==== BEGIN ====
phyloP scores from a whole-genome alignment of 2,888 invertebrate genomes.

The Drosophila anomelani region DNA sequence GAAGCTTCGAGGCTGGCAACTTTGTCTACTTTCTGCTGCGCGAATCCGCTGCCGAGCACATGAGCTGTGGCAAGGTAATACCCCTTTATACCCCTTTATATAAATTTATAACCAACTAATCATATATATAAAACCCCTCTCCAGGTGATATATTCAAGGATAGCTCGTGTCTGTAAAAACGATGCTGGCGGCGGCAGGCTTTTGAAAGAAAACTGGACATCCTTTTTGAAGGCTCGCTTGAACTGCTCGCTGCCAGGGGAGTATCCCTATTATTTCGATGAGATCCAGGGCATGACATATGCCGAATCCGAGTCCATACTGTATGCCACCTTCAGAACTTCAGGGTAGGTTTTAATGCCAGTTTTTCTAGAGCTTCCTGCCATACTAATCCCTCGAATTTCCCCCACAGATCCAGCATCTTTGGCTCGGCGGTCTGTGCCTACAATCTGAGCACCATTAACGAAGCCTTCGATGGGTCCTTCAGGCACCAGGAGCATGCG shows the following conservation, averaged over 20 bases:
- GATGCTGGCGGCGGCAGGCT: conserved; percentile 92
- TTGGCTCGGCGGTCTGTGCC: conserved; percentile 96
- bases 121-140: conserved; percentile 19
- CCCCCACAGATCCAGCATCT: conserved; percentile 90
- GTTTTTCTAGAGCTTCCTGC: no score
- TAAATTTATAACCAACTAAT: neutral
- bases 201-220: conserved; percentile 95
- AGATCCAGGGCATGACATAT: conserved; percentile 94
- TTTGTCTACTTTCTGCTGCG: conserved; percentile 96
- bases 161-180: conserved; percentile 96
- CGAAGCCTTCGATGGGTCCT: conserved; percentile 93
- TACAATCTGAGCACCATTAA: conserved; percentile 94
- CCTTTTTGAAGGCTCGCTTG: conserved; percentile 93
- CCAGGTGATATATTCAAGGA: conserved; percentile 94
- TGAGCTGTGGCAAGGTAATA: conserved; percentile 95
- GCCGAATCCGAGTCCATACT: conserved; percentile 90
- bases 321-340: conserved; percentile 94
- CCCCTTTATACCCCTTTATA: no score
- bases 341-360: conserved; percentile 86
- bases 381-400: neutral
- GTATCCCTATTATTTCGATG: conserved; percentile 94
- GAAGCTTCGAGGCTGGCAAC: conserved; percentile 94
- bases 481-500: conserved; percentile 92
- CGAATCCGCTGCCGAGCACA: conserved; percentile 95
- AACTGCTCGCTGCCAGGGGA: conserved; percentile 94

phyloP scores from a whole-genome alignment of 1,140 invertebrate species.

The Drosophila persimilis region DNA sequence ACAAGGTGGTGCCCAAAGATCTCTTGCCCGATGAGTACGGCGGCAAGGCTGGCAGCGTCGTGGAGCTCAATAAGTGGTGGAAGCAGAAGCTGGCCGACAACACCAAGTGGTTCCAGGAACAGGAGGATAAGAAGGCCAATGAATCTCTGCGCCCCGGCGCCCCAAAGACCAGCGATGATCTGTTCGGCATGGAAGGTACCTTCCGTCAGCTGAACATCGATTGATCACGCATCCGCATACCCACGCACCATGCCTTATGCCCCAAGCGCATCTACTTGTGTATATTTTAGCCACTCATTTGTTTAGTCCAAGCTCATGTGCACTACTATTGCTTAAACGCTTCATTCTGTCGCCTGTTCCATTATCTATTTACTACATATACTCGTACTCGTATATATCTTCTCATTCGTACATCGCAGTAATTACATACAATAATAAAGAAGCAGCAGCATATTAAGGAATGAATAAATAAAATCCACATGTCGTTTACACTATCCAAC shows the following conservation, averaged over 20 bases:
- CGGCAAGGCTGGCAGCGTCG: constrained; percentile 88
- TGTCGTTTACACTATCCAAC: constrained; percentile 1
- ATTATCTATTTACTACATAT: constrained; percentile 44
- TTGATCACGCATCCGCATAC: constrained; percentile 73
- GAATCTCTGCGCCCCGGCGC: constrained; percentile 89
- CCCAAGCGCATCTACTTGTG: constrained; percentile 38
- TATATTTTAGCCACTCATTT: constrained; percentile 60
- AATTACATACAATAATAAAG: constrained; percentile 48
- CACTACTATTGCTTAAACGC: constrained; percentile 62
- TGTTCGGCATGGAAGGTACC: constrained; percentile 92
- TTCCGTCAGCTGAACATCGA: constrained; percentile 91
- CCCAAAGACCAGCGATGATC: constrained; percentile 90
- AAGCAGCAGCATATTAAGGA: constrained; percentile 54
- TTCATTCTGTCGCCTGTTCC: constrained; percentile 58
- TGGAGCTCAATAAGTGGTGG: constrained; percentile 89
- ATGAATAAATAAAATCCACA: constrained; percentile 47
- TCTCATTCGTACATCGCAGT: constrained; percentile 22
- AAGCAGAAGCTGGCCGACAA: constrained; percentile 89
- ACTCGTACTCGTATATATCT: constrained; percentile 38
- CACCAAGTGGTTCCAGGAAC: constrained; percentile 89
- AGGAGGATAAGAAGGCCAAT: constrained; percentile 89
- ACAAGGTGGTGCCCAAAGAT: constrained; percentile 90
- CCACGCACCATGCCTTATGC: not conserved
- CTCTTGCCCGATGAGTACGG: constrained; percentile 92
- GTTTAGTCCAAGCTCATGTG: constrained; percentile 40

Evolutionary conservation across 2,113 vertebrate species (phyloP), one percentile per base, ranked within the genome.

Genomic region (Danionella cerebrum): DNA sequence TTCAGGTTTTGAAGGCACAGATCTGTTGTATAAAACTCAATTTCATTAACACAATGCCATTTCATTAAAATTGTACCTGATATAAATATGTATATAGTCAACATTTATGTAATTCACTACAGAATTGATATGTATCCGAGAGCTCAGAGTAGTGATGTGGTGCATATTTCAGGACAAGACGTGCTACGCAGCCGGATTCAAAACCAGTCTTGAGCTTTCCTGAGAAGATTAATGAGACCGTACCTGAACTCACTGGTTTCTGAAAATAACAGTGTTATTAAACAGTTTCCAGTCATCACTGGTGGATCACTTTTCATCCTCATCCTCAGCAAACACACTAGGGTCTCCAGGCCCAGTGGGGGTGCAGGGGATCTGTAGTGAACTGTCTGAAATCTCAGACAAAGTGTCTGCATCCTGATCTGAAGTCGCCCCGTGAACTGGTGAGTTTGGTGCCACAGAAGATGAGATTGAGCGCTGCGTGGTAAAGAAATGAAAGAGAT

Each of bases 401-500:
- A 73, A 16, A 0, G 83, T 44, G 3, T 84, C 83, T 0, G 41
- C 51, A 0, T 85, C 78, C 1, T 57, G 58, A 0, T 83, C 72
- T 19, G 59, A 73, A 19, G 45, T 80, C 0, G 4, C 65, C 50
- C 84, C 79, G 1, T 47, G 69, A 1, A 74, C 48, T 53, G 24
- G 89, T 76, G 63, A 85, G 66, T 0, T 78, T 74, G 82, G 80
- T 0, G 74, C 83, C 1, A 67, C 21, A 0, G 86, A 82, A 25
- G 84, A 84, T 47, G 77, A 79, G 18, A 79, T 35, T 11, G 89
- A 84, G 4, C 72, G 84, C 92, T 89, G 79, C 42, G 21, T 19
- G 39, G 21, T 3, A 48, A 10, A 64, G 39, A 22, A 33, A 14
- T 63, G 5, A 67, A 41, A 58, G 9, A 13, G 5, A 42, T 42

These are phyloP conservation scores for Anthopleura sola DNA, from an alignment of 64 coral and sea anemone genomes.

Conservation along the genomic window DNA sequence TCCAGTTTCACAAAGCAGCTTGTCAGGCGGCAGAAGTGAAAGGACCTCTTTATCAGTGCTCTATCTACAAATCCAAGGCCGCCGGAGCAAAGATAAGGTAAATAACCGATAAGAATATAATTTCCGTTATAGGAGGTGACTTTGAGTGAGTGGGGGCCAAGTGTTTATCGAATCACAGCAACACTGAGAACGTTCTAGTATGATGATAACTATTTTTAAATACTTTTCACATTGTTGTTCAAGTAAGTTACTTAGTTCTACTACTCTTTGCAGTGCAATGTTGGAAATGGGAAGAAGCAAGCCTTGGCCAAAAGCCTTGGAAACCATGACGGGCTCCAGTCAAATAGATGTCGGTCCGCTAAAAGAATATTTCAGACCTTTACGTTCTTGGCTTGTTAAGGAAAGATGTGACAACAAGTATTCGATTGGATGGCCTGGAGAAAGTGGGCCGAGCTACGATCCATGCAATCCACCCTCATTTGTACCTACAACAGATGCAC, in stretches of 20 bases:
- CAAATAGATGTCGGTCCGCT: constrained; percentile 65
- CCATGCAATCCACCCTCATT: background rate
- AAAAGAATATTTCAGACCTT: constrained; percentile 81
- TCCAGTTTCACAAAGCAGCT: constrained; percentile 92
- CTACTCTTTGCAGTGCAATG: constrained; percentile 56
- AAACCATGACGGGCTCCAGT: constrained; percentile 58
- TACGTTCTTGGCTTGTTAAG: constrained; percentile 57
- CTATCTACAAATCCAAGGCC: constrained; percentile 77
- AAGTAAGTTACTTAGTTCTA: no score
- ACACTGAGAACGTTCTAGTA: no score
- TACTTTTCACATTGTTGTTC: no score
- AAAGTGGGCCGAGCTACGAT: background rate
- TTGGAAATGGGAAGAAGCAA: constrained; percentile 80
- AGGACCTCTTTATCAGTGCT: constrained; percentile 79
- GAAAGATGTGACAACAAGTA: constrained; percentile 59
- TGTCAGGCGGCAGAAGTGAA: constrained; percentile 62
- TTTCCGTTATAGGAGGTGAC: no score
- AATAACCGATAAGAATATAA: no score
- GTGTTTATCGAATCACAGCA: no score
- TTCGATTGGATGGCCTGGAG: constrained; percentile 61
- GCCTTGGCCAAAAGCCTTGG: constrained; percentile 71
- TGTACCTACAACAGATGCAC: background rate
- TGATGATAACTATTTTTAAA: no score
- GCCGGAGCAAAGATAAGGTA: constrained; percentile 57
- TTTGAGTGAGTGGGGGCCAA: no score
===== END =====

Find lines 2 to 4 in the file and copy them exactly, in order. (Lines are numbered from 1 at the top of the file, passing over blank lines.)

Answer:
The Drosophila anomelani region DNA sequence GAAGCTTCGAGGCTGGCAACTTTGTCTACTTTCTGCTGCGCGAATCCGCTGCCGAGCACATGAGCTGTGGCAAGGTAATACCCCTTTATACCCCTTTATATAAATTTATAACCAACTAATCATATATATAAAACCCCTCTCCAGGTGATATATTCAAGGATAGCTCGTGTCTGTAAAAACGATGCTGGCGGCGGCAGGCTTTTGAAAGAAAACTGGACATCCTTTTTGAAGGCTCGCTTGAACTGCTCGCTGCCAGGGGAGTATCCCTATTATTTCGATGAGATCCAGGGCATGACATATGCCGAATCCGAGTCCATACTGTATGCCACCTTCAGAACTTCAGGGTAGGTTTTAATGCCAGTTTTTCTAGAGCTTCCTGCCATACTAATCCCTCGAATTTCCCCCACAGATCCAGCATCTTTGGCTCGGCGGTCTGTGCCTACAATCTGAGCACCATTAACGAAGCCTTCGATGGGTCCTTCAGGCACCAGGAGCATGCG shows the following conservation, averaged over 20 bases:
- GATGCTGGCGGCGGCAGGCT: conserved; percentile 92
- TTGGCTCGGCGGTCTGTGCC: conserved; percentile 96